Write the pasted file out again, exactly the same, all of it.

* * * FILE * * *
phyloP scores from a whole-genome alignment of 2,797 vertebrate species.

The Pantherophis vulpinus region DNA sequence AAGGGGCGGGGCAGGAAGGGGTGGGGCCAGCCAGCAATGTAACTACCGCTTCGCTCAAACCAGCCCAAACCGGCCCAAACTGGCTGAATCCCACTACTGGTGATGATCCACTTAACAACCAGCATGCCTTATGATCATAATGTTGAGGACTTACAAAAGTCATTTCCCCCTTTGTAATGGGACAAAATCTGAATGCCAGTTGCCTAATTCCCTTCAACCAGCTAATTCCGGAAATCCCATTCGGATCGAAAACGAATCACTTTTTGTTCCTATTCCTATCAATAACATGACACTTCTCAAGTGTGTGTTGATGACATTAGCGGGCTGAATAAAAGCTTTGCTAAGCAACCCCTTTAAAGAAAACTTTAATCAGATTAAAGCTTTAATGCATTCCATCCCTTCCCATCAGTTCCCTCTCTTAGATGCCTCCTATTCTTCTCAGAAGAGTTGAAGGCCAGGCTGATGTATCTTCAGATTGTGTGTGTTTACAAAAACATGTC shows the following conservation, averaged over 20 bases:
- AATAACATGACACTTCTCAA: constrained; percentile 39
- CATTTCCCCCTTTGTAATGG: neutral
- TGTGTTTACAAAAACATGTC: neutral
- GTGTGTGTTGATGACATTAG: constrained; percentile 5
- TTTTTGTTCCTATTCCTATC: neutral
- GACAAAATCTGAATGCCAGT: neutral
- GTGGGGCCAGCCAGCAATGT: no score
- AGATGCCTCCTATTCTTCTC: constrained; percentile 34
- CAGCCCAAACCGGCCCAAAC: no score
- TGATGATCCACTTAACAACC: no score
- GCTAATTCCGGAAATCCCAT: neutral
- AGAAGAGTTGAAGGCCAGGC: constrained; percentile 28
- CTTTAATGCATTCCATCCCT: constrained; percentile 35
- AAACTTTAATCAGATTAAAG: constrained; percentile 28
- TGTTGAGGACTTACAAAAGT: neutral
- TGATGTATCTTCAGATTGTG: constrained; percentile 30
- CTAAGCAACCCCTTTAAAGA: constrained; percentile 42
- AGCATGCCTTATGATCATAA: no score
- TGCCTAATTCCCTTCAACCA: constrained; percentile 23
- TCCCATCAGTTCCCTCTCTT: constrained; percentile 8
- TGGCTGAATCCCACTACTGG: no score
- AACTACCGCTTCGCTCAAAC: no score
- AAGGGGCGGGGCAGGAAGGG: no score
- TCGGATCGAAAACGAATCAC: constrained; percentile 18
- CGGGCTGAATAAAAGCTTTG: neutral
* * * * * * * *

phyloP scores from a whole-genome alignment of 2,797 vertebrate species.

The Pantherophis vulpinus region DNA sequence AAGGGGCGGGGCAGGAAGGGGTGGGGCCAGCCAGCAATGTAACTACCGCTTCGCTCAAACCAGCCCAAACCGGCCCAAACTGGCTGAATCCCACTACTGGTGATGATCCACTTAACAACCAGCATGCCTTATGATCATAATGTTGAGGACTTACAAAAGTCATTTCCCCCTTTGTAATGGGACAAAATCTGAATGCCAGTTGCCTAATTCCCTTCAACCAGCTAATTCCGGAAATCCCATTCGGATCGAAAACGAATCACTTTTTGTTCCTATTCCTATCAATAACATGACACTTCTCAAGTGTGTGTTGATGACATTAGCGGGCTGAATAAAAGCTTTGCTAAGCAACCCCTTTAAAGAAAACTTTAATCAGATTAAAGCTTTAATGCATTCCATCCCTTCCCATCAGTTCCCTCTCTTAGATGCCTCCTATTCTTCTCAGAAGAGTTGAAGGCCAGGCTGATGTATCTTCAGATTGTGTGTGTTTACAAAAACATGTC shows the following conservation, averaged over 20 bases:
- AATAACATGACACTTCTCAA: constrained; percentile 39
- CATTTCCCCCTTTGTAATGG: neutral
- TGTGTTTACAAAAACATGTC: neutral
- GTGTGTGTTGATGACATTAG: constrained; percentile 5
- TTTTTGTTCCTATTCCTATC: neutral
- GACAAAATCTGAATGCCAGT: neutral
- GTGGGGCCAGCCAGCAATGT: no score
- AGATGCCTCCTATTCTTCTC: constrained; percentile 34
- CAGCCCAAACCGGCCCAAAC: no score
- TGATGATCCACTTAACAACC: no score
- GCTAATTCCGGAAATCCCAT: neutral
- AGAAGAGTTGAAGGCCAGGC: constrained; percentile 28
- CTTTAATGCATTCCATCCCT: constrained; percentile 35
- AAACTTTAATCAGATTAAAG: constrained; percentile 28
- TGTTGAGGACTTACAAAAGT: neutral
- TGATGTATCTTCAGATTGTG: constrained; percentile 30
- CTAAGCAACCCCTTTAAAGA: constrained; percentile 42
- AGCATGCCTTATGATCATAA: no score
- TGCCTAATTCCCTTCAACCA: constrained; percentile 23
- TCCCATCAGTTCCCTCTCTT: constrained; percentile 8
- TGGCTGAATCCCACTACTGG: no score
- AACTACCGCTTCGCTCAAAC: no score
- AAGGGGCGGGGCAGGAAGGG: no score
- TCGGATCGAAAACGAATCAC: constrained; percentile 18
- CGGGCTGAATAAAAGCTTTG: neutral